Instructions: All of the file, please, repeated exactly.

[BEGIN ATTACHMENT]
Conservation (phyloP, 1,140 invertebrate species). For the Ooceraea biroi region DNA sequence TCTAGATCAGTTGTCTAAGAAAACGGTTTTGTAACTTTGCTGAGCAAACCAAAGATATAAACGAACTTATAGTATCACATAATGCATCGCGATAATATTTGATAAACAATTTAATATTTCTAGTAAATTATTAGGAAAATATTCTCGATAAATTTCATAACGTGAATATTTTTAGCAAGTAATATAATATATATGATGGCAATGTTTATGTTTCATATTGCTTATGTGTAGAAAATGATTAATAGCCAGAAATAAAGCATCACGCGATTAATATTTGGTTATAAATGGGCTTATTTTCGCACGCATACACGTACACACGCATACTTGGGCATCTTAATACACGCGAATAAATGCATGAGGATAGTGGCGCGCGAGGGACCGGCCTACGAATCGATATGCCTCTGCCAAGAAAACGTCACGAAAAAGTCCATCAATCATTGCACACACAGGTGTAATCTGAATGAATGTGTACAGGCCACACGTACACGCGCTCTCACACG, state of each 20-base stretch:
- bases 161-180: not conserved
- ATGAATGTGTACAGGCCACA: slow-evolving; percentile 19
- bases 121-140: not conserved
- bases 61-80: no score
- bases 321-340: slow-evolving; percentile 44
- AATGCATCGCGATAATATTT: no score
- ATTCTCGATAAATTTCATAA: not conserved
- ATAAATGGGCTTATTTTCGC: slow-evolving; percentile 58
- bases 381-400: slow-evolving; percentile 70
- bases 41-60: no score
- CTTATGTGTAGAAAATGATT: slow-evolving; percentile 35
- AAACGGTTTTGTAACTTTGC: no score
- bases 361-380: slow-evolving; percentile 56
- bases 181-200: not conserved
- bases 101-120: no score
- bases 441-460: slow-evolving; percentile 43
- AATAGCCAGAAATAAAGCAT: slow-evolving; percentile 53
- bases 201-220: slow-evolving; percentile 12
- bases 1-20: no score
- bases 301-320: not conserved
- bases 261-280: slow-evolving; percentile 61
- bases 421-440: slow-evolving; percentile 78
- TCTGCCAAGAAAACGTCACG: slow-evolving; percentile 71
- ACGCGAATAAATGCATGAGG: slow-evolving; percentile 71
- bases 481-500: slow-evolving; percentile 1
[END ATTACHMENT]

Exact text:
Conservation (phyloP, 1,140 invertebrate species). For the Ooceraea biroi region DNA sequence TCTAGATCAGTTGTCTAAGAAAACGGTTTTGTAACTTTGCTGAGCAAACCAAAGATATAAACGAACTTATAGTATCACATAATGCATCGCGATAATATTTGATAAACAATTTAATATTTCTAGTAAATTATTAGGAAAATATTCTCGATAAATTTCATAACGTGAATATTTTTAGCAAGTAATATAATATATATGATGGCAATGTTTATGTTTCATATTGCTTATGTGTAGAAAATGATTAATAGCCAGAAATAAAGCATCACGCGATTAATATTTGGTTATAAATGGGCTTATTTTCGCACGCATACACGTACACACGCATACTTGGGCATCTTAATACACGCGAATAAATGCATGAGGATAGTGGCGCGCGAGGGACCGGCCTACGAATCGATATGCCTCTGCCAAGAAAACGTCACGAAAAAGTCCATCAATCATTGCACACACAGGTGTAATCTGAATGAATGTGTACAGGCCACACGTACACGCGCTCTCACACG, state of each 20-base stretch:
- bases 161-180: not conserved
- ATGAATGTGTACAGGCCACA: slow-evolving; percentile 19
- bases 121-140: not conserved
- bases 61-80: no score
- bases 321-340: slow-evolving; percentile 44
- AATGCATCGCGATAATATTT: no score
- ATTCTCGATAAATTTCATAA: not conserved
- ATAAATGGGCTTATTTTCGC: slow-evolving; percentile 58
- bases 381-400: slow-evolving; percentile 70
- bases 41-60: no score
- CTTATGTGTAGAAAATGATT: slow-evolving; percentile 35
- AAACGGTTTTGTAACTTTGC: no score
- bases 361-380: slow-evolving; percentile 56
- bases 181-200: not conserved
- bases 101-120: no score
- bases 441-460: slow-evolving; percentile 43
- AATAGCCAGAAATAAAGCAT: slow-evolving; percentile 53
- bases 201-220: slow-evolving; percentile 12
- bases 1-20: no score
- bases 301-320: not conserved
- bases 261-280: slow-evolving; percentile 61
- bases 421-440: slow-evolving; percentile 78
- TCTGCCAAGAAAACGTCACG: slow-evolving; percentile 71
- ACGCGAATAAATGCATGAGG: slow-evolving; percentile 71
- bases 481-500: slow-evolving; percentile 1